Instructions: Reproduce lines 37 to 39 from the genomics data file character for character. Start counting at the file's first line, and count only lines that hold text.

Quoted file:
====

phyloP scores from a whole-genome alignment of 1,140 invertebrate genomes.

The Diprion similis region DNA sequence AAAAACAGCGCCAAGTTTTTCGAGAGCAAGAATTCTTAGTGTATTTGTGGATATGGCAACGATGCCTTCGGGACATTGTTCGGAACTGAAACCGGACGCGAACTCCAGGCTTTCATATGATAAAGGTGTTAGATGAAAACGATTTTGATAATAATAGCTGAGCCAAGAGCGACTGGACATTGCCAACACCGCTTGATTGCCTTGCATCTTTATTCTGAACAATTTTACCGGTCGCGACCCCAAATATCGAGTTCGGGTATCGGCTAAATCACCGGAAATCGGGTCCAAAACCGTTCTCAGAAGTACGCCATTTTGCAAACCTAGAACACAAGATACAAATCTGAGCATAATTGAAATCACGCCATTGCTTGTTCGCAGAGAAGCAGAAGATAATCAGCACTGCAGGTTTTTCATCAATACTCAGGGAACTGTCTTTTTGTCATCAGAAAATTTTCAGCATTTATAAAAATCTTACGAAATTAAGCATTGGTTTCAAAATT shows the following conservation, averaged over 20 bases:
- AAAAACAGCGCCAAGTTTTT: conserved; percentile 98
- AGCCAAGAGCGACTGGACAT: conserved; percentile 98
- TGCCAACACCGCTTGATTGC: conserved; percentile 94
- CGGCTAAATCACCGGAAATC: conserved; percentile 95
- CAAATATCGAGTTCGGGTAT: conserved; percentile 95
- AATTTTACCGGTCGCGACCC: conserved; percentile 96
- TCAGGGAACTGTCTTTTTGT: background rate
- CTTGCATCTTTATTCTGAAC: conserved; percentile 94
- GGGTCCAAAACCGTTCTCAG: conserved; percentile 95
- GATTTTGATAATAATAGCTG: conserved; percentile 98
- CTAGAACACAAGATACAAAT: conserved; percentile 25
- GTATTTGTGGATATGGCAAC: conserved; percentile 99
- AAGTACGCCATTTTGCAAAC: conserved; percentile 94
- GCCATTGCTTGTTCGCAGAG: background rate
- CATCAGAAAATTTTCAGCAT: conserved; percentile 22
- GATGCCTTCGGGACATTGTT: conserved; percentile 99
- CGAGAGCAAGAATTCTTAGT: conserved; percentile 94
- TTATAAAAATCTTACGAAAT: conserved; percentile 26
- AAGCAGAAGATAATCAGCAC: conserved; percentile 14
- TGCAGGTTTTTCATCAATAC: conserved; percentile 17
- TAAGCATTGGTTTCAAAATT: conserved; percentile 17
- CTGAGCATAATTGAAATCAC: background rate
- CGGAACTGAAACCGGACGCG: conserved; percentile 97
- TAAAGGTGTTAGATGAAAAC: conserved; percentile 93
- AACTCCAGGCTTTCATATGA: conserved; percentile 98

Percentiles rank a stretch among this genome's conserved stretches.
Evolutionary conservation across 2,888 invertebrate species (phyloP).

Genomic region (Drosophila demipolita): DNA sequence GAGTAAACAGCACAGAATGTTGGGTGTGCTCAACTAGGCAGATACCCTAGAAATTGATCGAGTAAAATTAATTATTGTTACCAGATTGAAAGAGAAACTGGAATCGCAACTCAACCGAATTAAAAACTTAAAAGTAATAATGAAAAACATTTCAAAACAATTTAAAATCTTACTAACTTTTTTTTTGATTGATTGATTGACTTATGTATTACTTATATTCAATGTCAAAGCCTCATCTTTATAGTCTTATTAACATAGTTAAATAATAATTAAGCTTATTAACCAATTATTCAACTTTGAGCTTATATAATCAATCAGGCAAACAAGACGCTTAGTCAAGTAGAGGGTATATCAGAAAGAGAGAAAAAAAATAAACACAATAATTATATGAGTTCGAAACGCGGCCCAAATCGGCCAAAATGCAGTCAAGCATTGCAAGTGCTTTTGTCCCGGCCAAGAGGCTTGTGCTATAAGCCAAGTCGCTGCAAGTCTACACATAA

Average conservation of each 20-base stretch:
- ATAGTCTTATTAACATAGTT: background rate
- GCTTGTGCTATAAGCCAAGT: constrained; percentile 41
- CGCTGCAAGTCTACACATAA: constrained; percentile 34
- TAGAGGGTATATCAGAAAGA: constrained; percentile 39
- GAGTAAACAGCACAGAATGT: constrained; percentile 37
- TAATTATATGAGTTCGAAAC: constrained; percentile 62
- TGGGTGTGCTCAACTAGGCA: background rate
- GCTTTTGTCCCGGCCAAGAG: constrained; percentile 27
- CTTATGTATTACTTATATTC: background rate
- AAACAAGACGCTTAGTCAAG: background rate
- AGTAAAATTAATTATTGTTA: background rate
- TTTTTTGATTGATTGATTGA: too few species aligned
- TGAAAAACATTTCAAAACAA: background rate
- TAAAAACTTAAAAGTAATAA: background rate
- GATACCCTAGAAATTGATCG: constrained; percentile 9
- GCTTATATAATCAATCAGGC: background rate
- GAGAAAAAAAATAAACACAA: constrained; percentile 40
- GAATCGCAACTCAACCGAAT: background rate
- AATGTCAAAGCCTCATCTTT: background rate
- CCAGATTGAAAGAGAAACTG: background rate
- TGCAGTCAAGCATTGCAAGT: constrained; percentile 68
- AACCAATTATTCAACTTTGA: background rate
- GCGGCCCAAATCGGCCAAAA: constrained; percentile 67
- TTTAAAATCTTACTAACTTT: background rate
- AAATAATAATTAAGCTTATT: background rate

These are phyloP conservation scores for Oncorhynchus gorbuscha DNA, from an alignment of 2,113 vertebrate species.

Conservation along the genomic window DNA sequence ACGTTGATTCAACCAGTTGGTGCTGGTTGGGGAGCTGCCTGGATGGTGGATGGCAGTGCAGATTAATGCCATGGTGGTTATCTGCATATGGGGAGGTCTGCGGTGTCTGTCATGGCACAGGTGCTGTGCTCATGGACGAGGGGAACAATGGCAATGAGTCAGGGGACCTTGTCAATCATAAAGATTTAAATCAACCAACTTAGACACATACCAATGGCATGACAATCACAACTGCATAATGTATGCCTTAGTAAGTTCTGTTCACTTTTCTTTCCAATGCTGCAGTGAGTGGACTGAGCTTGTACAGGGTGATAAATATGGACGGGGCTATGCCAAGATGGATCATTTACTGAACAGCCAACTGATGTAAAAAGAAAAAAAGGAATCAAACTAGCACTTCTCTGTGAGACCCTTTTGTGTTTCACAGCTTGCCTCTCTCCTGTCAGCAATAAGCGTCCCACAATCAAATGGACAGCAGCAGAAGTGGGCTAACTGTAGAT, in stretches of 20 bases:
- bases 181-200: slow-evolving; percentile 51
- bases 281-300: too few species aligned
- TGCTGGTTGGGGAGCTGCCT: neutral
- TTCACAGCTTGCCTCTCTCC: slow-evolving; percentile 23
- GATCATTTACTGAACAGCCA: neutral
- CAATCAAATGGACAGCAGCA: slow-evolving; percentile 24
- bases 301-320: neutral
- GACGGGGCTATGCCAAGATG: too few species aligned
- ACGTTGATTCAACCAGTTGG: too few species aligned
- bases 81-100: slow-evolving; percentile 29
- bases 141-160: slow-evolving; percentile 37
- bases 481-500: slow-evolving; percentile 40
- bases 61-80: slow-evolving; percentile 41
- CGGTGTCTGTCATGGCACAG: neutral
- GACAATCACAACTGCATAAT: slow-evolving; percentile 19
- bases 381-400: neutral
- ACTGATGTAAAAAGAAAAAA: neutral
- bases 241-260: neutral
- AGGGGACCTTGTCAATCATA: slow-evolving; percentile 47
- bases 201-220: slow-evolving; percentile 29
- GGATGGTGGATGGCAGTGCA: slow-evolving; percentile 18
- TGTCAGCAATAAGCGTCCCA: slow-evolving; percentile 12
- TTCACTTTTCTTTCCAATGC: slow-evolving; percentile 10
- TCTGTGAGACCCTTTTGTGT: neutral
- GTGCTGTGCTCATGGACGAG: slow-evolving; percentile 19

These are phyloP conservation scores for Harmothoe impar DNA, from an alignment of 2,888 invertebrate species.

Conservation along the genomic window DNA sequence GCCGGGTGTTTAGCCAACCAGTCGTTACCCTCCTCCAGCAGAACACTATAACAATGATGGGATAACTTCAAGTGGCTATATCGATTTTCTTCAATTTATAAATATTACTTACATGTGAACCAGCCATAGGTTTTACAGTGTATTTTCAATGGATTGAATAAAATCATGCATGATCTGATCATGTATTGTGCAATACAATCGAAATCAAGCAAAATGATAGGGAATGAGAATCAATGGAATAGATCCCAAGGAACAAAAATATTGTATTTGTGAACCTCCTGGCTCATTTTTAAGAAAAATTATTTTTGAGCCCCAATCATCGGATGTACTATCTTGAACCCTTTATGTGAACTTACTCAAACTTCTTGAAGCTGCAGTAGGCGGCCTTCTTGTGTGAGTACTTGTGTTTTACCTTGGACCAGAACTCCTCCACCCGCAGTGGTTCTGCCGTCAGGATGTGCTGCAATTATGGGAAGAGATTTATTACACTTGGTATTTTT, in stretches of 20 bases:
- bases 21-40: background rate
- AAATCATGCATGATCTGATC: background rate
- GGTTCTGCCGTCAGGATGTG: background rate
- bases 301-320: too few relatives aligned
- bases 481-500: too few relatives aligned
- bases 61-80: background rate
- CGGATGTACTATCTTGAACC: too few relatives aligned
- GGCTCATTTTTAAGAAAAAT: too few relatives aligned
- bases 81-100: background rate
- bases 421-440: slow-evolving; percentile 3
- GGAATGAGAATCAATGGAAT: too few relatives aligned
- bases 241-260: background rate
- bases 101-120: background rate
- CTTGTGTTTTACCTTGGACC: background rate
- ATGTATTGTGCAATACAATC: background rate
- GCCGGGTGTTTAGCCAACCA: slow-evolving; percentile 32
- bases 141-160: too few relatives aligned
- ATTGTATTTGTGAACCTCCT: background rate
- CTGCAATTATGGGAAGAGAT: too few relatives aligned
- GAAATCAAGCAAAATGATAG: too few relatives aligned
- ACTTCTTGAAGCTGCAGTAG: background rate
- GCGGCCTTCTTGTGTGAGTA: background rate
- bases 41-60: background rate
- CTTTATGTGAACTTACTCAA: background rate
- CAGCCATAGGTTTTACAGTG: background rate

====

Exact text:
- TAATTATATGAGTTCGAAAC: constrained; percentile 62
- TGGGTGTGCTCAACTAGGCA: background rate
- GCTTTTGTCCCGGCCAAGAG: constrained; percentile 27